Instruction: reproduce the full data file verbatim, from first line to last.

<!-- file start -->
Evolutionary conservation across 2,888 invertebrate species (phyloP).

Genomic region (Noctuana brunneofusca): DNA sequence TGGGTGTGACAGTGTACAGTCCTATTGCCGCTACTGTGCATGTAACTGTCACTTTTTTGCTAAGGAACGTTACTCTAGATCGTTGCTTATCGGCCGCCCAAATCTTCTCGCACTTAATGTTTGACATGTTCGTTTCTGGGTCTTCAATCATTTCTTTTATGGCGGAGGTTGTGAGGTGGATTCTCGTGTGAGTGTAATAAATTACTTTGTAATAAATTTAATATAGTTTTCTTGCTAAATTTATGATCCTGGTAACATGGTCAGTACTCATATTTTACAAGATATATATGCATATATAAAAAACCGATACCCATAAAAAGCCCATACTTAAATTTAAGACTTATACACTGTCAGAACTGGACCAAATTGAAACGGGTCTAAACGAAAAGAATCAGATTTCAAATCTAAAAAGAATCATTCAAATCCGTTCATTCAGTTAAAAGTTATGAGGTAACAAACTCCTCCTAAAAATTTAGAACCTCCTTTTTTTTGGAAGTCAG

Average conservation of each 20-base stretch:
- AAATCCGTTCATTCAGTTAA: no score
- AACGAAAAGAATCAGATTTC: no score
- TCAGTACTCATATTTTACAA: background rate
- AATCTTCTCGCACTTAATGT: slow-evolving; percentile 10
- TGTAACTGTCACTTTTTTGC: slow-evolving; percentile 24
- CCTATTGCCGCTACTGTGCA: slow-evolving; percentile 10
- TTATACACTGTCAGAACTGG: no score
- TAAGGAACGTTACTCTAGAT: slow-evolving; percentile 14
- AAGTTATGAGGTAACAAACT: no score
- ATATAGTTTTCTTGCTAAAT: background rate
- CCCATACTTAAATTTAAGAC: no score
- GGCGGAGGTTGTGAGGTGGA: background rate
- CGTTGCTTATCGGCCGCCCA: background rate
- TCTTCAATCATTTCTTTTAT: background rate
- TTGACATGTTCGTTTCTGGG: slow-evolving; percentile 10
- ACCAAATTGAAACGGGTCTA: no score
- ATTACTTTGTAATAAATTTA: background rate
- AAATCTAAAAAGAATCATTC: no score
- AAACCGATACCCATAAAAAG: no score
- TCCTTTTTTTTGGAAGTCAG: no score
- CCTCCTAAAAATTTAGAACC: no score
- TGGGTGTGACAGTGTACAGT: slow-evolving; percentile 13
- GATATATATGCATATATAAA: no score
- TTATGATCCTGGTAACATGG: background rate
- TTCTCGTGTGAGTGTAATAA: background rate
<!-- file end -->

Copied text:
Evolutionary conservation across 2,888 invertebrate species (phyloP).

Genomic region (Noctuana brunneofusca): DNA sequence TGGGTGTGACAGTGTACAGTCCTATTGCCGCTACTGTGCATGTAACTGTCACTTTTTTGCTAAGGAACGTTACTCTAGATCGTTGCTTATCGGCCGCCCAAATCTTCTCGCACTTAATGTTTGACATGTTCGTTTCTGGGTCTTCAATCATTTCTTTTATGGCGGAGGTTGTGAGGTGGATTCTCGTGTGAGTGTAATAAATTACTTTGTAATAAATTTAATATAGTTTTCTTGCTAAATTTATGATCCTGGTAACATGGTCAGTACTCATATTTTACAAGATATATATGCATATATAAAAAACCGATACCCATAAAAAGCCCATACTTAAATTTAAGACTTATACACTGTCAGAACTGGACCAAATTGAAACGGGTCTAAACGAAAAGAATCAGATTTCAAATCTAAAAAGAATCATTCAAATCCGTTCATTCAGTTAAAAGTTATGAGGTAACAAACTCCTCCTAAAAATTTAGAACCTCCTTTTTTTTGGAAGTCAG

Average conservation of each 20-base stretch:
- AAATCCGTTCATTCAGTTAA: no score
- AACGAAAAGAATCAGATTTC: no score
- TCAGTACTCATATTTTACAA: background rate
- AATCTTCTCGCACTTAATGT: slow-evolving; percentile 10
- TGTAACTGTCACTTTTTTGC: slow-evolving; percentile 24
- CCTATTGCCGCTACTGTGCA: slow-evolving; percentile 10
- TTATACACTGTCAGAACTGG: no score
- TAAGGAACGTTACTCTAGAT: slow-evolving; percentile 14
- AAGTTATGAGGTAACAAACT: no score
- ATATAGTTTTCTTGCTAAAT: background rate
- CCCATACTTAAATTTAAGAC: no score
- GGCGGAGGTTGTGAGGTGGA: background rate
- CGTTGCTTATCGGCCGCCCA: background rate
- TCTTCAATCATTTCTTTTAT: background rate
- TTGACATGTTCGTTTCTGGG: slow-evolving; percentile 10
- ACCAAATTGAAACGGGTCTA: no score
- ATTACTTTGTAATAAATTTA: background rate
- AAATCTAAAAAGAATCATTC: no score
- AAACCGATACCCATAAAAAG: no score
- TCCTTTTTTTTGGAAGTCAG: no score
- CCTCCTAAAAATTTAGAACC: no score
- TGGGTGTGACAGTGTACAGT: slow-evolving; percentile 13
- GATATATATGCATATATAAA: no score
- TTATGATCCTGGTAACATGG: background rate
- TTCTCGTGTGAGTGTAATAA: background rate